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If statement to run a portion of an existing script over again.... RRS feed

  • Question

  • Forgive me if this is such a noobish question...but I am pretty much a beginner at PS scripting.  I have the following script that  requests credentials and establishes a connection to my Exchange server then requests user input for a "job number" and creates a public folder with email enabled and also creates a set of transport rules for the folder.  It works wonderfully

    Function Establish-EXCConnection
    {
    
    $Usercredential = Get-Credential
    
    $Session = New-PSSession -ConfigurationName Microsoft.Exchange -ConnectionUri http://mail.server.com/Powershell/ -Authentication Kerberos -Credential $UserCredential
    Import-PSSession $Session
    }
    
    Function Add-JobFolder
    {
    
    $jobshort = $jobnumber -replace "[^0-9]",''
    
    new-PublicFolder -name "$jobshort" -path "\email job file"
    enable-mailpublicfolder "\email job file\$jobshort"
    set-mailpublicfolder "\email job file\$jobshort" -HiddenFromAddressListsEnable $true
    New-TransportRule -Name "$jobshort" -SubjectContains "$jobshort","$jobnumber" -copyto "$jobshort@lobar.com"
    
    }
    
    Establish-EXCConnection
    $jobnumber = read-host -Prompt "Enter Job Number with XX-XXX Format"
    Add-JobFolder $jobnumber

    My issue is when I have multiple job numbers or folders that I need to create.  I would have to exit the power shell session and re-establish a connection for each job number I have to create. 

    How do I create an if statement (I think that is what I need) that will prompt the user after finishing if they have more job numbers to enter with a Yes or No....then run the script again?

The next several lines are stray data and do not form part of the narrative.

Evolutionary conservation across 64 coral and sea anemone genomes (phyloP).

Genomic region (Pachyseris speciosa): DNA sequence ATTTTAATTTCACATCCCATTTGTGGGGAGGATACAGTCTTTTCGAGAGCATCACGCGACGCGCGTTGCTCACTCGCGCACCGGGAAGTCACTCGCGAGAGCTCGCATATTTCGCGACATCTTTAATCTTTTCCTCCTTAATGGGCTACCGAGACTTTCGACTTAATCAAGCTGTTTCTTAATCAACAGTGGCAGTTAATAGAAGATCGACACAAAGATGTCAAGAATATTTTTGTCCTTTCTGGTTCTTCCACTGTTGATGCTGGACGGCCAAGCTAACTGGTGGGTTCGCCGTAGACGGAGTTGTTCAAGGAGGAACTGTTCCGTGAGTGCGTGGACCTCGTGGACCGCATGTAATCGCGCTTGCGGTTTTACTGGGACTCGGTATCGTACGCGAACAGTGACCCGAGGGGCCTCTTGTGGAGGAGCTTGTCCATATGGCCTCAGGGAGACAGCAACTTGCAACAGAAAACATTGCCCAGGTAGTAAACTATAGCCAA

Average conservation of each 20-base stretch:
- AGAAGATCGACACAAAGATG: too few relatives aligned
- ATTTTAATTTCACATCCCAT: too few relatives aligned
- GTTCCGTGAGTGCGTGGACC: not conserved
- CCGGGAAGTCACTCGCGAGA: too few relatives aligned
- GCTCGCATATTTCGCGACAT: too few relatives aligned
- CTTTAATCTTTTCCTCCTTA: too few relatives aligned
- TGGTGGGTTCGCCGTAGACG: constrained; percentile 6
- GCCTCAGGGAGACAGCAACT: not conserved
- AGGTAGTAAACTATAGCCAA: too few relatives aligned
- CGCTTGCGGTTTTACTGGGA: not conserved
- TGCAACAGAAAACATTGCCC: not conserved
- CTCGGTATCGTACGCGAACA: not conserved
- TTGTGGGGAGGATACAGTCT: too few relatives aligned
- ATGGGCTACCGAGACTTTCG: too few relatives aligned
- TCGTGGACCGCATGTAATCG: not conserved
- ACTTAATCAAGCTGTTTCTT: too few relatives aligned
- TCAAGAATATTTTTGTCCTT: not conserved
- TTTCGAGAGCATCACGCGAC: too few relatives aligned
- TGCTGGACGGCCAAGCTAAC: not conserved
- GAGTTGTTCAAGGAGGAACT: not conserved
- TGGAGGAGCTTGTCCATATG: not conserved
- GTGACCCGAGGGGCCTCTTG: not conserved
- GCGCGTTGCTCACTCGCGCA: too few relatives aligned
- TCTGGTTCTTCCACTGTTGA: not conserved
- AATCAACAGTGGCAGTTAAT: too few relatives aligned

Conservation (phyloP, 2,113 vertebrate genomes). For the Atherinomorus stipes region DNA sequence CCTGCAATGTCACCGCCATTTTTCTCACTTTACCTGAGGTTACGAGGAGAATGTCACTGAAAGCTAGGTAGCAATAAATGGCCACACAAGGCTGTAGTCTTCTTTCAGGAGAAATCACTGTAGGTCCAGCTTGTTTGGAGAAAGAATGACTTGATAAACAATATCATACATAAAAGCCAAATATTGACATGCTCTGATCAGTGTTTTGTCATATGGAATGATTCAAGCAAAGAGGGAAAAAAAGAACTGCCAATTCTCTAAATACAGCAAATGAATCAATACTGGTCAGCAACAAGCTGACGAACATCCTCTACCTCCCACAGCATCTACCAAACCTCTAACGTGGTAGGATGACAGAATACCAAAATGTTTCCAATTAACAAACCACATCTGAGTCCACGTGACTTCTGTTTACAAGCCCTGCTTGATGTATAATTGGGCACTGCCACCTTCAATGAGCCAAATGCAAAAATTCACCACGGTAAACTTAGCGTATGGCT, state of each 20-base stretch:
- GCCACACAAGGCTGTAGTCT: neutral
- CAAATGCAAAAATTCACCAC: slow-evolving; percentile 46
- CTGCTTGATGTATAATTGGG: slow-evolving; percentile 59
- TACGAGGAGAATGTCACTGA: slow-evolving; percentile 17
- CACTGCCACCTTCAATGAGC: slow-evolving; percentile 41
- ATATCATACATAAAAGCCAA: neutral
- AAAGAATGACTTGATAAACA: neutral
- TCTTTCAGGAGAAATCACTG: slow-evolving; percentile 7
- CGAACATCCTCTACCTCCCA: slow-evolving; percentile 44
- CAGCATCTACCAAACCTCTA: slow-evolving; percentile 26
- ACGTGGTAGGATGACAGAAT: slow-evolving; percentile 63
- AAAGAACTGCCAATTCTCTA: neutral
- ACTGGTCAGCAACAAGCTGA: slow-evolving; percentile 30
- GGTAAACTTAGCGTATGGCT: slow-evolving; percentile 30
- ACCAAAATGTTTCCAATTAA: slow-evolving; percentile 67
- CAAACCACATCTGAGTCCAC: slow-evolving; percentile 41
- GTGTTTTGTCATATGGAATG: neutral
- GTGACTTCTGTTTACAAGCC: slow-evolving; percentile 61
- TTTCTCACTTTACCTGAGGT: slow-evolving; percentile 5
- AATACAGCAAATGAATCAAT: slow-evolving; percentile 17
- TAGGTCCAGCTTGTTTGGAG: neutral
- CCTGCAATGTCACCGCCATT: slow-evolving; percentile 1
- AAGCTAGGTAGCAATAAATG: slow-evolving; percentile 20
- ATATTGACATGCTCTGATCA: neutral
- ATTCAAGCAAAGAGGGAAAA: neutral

Thanks in advance for any help anyone can give!


    • Edited by seanryan52 Friday, March 21, 2014 12:41 PM
    Friday, March 21, 2014 12:39 PM

Answers

  • Hi Sean,

    Welcome to Powershell Scripting.

    You can replace your final 2 lines with a simple while loop:

    $test = $true
    While ($test)
    {
    	$jobnumber = read-host -Prompt "Enter Job Number with XX-XXX Format, or exit to exit"
    	if ($Jobnumber -like "exit"){$test = $false}
    	else {Add-JobFolder $jobnumber}
    }

    This way, users will keep being prompted for JobNumbers until they enter exit.

    Cheers,
    Fred


    There's no place like 127.0.0.1

    • Proposed as answer by Mike Laughlin Friday, March 21, 2014 1:09 PM
    • Marked as answer by seanryan52 Friday, March 21, 2014 1:23 PM
    Friday, March 21, 2014 12:56 PM

All replies

  • Hi Sean,

    Welcome to Powershell Scripting.

    You can replace your final 2 lines with a simple while loop:

    $test = $true
    While ($test)
    {
    	$jobnumber = read-host -Prompt "Enter Job Number with XX-XXX Format, or exit to exit"
    	if ($Jobnumber -like "exit"){$test = $false}
    	else {Add-JobFolder $jobnumber}
    }

    This way, users will keep being prompted for JobNumbers until they enter exit.

    Cheers,
    Fred


    There's no place like 127.0.0.1

    • Proposed as answer by Mike Laughlin Friday, March 21, 2014 1:09 PM
    • Marked as answer by seanryan52 Friday, March 21, 2014 1:23 PM
    Friday, March 21, 2014 12:56 PM